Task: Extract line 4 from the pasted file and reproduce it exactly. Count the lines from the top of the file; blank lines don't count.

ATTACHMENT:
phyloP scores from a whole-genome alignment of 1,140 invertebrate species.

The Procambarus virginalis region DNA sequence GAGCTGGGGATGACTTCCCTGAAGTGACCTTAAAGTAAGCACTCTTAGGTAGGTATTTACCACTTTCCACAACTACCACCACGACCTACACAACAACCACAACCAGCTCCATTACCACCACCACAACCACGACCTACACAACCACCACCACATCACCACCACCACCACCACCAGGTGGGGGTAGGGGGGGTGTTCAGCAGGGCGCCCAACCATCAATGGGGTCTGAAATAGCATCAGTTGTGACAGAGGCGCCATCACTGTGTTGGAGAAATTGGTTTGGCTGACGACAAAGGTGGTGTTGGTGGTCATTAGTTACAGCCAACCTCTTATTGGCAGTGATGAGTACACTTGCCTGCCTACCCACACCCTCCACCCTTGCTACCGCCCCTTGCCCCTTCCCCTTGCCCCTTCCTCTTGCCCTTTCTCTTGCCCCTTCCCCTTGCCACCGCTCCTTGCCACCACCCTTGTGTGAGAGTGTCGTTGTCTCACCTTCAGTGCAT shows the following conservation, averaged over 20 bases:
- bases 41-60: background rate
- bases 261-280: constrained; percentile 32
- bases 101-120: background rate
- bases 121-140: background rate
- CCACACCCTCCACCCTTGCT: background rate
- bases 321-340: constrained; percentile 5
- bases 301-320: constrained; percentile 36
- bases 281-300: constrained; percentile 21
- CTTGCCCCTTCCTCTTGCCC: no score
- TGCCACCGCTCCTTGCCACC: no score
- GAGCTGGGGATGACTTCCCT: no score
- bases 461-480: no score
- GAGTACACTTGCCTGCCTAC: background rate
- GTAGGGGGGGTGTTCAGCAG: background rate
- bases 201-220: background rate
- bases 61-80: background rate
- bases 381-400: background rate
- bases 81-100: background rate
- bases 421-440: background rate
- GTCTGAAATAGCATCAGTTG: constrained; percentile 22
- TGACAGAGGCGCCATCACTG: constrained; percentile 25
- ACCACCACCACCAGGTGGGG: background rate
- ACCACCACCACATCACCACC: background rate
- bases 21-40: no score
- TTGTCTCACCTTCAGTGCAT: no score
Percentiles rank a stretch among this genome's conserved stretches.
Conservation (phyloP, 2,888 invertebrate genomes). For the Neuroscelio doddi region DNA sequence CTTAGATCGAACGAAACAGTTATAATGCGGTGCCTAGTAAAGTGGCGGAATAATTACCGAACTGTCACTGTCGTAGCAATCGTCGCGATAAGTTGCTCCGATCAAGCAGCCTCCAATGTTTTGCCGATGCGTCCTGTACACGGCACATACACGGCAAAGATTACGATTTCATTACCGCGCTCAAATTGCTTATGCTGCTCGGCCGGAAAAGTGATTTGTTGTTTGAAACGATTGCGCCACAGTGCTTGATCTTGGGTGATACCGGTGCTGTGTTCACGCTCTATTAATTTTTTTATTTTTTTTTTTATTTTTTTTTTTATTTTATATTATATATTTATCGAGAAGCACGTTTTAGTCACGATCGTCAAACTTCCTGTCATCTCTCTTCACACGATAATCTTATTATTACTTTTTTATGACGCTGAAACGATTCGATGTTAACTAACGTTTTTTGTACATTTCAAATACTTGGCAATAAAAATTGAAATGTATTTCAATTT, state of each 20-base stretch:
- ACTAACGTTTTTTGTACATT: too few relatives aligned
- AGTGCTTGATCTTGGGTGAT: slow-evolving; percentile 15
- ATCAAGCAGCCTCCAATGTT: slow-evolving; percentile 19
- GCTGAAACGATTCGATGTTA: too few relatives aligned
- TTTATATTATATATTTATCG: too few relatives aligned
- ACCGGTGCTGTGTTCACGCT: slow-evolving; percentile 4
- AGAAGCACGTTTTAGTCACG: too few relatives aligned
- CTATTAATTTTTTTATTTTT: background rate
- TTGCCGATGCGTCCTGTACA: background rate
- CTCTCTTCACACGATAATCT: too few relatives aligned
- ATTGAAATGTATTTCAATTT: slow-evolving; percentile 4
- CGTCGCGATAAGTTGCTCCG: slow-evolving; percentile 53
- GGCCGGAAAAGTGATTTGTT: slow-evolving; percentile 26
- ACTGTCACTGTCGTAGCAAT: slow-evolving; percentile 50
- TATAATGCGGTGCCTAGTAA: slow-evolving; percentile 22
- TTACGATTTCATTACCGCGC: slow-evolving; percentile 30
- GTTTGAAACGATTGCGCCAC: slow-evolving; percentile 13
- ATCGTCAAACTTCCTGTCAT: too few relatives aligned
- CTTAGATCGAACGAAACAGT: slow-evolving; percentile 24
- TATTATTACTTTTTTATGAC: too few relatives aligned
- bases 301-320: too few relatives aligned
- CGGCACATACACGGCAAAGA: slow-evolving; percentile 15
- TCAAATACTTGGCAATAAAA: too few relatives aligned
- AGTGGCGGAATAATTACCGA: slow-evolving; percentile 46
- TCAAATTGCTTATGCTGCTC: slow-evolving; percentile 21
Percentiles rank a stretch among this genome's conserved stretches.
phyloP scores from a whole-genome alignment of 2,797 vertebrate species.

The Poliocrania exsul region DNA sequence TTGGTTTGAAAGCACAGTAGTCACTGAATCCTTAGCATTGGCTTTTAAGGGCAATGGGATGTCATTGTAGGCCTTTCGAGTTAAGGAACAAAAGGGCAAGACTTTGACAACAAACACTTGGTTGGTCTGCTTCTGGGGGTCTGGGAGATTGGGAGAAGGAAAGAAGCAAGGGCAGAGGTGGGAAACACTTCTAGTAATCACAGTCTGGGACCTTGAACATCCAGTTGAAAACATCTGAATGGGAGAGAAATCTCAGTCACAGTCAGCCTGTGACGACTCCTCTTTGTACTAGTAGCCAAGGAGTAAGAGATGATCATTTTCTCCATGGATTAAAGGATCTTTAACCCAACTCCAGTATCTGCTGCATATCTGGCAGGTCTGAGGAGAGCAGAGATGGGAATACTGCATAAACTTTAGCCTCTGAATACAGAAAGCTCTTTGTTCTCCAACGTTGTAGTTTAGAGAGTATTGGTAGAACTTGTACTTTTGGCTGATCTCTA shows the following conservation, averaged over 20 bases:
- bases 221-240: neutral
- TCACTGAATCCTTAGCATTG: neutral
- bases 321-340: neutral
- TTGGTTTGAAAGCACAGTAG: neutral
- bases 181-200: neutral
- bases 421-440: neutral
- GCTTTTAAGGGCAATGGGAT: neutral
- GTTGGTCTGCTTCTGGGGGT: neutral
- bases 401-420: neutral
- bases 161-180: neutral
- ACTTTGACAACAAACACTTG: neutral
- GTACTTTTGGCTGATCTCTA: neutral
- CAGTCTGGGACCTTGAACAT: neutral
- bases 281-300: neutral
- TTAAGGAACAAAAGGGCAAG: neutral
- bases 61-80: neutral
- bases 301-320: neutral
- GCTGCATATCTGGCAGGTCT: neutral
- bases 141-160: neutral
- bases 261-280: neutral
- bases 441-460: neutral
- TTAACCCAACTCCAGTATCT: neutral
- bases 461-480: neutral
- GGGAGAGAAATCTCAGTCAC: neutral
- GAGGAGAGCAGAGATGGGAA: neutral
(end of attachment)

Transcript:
- bases 261-280: constrained; percentile 32